Hundreds of Missourians have decided not to waste and economic crisis.
When the economy is good, people who quit high school have an easier chance to find jobs….and keep them. But when the economy goes south and they lose that job, the lack of a piece of paper makes it hard in times like these to find a new one. That’s why GED classes throughout the state are often full.
State GED administrator Bill Poteet says 12-thousand people took the tests for the high school equivalency certificate last year. Nine thousand passed the test that is harder than many people think.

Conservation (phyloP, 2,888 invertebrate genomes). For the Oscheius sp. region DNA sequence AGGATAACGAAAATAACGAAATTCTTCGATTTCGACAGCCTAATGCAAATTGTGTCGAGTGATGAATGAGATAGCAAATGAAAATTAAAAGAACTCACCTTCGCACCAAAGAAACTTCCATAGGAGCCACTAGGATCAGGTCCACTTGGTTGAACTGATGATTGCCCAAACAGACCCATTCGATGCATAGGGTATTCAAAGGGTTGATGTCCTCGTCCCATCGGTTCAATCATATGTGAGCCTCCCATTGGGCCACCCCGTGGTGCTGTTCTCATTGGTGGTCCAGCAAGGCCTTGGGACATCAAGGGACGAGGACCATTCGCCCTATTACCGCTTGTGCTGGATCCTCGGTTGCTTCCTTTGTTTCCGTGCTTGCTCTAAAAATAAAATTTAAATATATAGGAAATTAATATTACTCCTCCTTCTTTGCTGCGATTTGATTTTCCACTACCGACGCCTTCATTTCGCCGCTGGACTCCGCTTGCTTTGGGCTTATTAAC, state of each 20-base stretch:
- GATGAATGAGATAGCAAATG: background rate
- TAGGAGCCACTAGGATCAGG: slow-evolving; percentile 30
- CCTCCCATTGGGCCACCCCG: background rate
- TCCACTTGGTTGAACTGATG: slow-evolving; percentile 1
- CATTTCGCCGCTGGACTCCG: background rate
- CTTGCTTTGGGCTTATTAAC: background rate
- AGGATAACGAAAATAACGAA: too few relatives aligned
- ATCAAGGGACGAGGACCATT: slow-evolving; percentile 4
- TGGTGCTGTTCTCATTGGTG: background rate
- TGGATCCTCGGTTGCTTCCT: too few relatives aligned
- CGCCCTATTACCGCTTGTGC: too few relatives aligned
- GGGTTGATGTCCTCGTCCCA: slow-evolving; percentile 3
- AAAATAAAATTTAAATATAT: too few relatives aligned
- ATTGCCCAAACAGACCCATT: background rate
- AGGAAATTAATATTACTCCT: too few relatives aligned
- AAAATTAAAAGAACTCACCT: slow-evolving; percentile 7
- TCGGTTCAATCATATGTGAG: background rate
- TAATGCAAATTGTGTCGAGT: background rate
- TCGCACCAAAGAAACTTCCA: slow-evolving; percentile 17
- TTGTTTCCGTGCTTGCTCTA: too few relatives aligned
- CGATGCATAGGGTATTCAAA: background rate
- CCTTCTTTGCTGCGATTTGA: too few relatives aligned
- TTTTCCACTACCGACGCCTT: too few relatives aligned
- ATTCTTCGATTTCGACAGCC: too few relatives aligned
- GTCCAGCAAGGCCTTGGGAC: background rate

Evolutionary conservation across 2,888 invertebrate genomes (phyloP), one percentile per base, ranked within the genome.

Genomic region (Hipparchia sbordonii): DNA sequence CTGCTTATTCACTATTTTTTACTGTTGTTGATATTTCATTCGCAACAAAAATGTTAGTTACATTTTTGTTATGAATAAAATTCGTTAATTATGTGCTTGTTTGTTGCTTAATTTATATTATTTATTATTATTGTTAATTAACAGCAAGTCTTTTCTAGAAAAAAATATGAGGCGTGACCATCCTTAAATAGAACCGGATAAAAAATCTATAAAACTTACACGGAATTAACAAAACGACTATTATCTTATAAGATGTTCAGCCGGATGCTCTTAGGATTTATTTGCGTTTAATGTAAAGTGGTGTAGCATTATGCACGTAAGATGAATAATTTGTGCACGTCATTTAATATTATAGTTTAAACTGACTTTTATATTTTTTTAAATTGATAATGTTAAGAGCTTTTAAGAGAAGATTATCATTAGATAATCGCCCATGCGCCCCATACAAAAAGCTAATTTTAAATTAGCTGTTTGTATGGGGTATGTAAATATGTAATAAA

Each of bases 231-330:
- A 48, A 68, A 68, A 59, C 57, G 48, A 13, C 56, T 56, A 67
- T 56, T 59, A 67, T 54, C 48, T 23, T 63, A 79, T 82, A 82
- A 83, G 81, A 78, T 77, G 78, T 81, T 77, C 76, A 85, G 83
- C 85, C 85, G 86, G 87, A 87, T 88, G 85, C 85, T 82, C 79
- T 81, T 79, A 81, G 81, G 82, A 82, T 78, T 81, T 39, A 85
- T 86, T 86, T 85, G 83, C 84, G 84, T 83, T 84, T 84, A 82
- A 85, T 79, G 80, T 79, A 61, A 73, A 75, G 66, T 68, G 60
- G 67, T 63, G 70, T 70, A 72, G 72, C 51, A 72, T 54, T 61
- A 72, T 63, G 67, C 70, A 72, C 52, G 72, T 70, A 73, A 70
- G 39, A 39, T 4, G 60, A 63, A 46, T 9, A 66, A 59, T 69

Poteet says adult education programs are adding classes and test opportunities as more people realize a diploma will help get that new job. The state education department doubled the number of test dates since January first. "We can chart the economy…by the number of people who are coming to us," he says.
Poteet says the main purpose of the program is to get people to the goals they want to achieve. He says about sixty percent of the people who go through the GED program want to go on to college.
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